3. Wow! What you did sounds impossible to me. You obviously work well under pressure. And I think you deserved a “no revisions” break for your picture book 🙂


    • When I was in college, my mom bought me a towel that said, “I thrive on stress.” At the time, I thought that was silly: who needs stress? But now I think there’s some truth to it. I do work well under pressure… for a while. I hit my limit a lot sooner than I used to, and it takes me longer to recover. Self-care has become a necessary piece. 😉


  4. Joshua McCune

    Near the end of revision 4, my editor emailed me with something near congratulations… asked me for a two day turn around on some minor stuff. I was on the moon bouncing with them unicorns. An hour later I get an email telling me I needed to rewrite the ending. The moon exploded.

    But then two days later came and we were off to copyedits and everything was rainbow unicorns again. Though a small part of me does keep expecting to get an email requesting one more revision. Lol.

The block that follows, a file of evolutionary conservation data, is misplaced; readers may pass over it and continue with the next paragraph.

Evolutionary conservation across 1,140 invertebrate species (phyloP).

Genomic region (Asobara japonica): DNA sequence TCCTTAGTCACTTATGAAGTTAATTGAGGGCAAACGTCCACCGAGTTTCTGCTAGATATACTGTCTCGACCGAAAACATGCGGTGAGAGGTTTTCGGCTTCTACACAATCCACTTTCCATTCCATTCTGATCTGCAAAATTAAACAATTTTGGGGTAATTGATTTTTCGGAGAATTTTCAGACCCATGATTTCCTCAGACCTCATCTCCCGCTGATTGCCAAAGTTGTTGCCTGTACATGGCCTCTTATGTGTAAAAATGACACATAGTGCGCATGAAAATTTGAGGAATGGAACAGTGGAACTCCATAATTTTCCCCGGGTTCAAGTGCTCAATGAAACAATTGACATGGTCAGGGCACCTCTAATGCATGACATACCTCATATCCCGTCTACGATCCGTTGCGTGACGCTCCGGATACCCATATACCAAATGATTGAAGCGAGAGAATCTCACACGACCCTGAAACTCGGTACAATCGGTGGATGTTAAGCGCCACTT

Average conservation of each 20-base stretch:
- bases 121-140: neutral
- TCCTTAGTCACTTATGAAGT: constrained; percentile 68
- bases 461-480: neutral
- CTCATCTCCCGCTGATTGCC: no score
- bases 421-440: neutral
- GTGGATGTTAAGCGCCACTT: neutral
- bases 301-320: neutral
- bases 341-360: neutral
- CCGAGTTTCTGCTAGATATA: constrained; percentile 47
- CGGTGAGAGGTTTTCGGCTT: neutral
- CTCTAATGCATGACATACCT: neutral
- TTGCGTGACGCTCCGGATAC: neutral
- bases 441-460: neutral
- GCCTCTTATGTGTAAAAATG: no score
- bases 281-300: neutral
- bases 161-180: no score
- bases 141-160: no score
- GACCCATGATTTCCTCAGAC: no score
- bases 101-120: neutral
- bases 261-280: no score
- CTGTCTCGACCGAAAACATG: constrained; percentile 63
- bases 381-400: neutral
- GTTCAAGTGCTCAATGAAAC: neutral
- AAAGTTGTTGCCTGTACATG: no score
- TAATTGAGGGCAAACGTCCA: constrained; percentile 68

5. It was really fun to read about your process and timeline, Laurie! Thanks for sharing.


  6. Congratulations, Laurie! How fabulous that your PB required no edits. I’m wondering now if there’s a 96-word stretch anywhere in my book that got off without any edits. I don’t think so.

    Congratulations also on finishing the almost-impossible project. I’m in awe of you for pulling it off, and can’t wait to read it.


    • I doubt there was a 96-word stretch in my YA that got off without any edits, either, Tara, and I’m in awe of your fast-drafting process! It actually makes me nervous that the PB didn’t get any revisions. There’s that niggling little voice in the back in my head that asks, “Is it really as good as it could be?” For the YA, I’m really thankful I had an awesome editor who pushed me to my very limits to make sure the book is really the best I have to offer.


  7. Lindsey Lane

    Whoa…that was intense! But clearly, you were up for the challenge. Bravo. And really, the 96 word PB was a gift for all that work. Love that!


  8. Wow, Laurie. You’re a machine. I think it’s so cool that you are inspired by the teens you interviewed! I can’t wait to read your books.


  9. Pingback: What a year! » Laurie Ann ThompsonLaurie Ann Thompson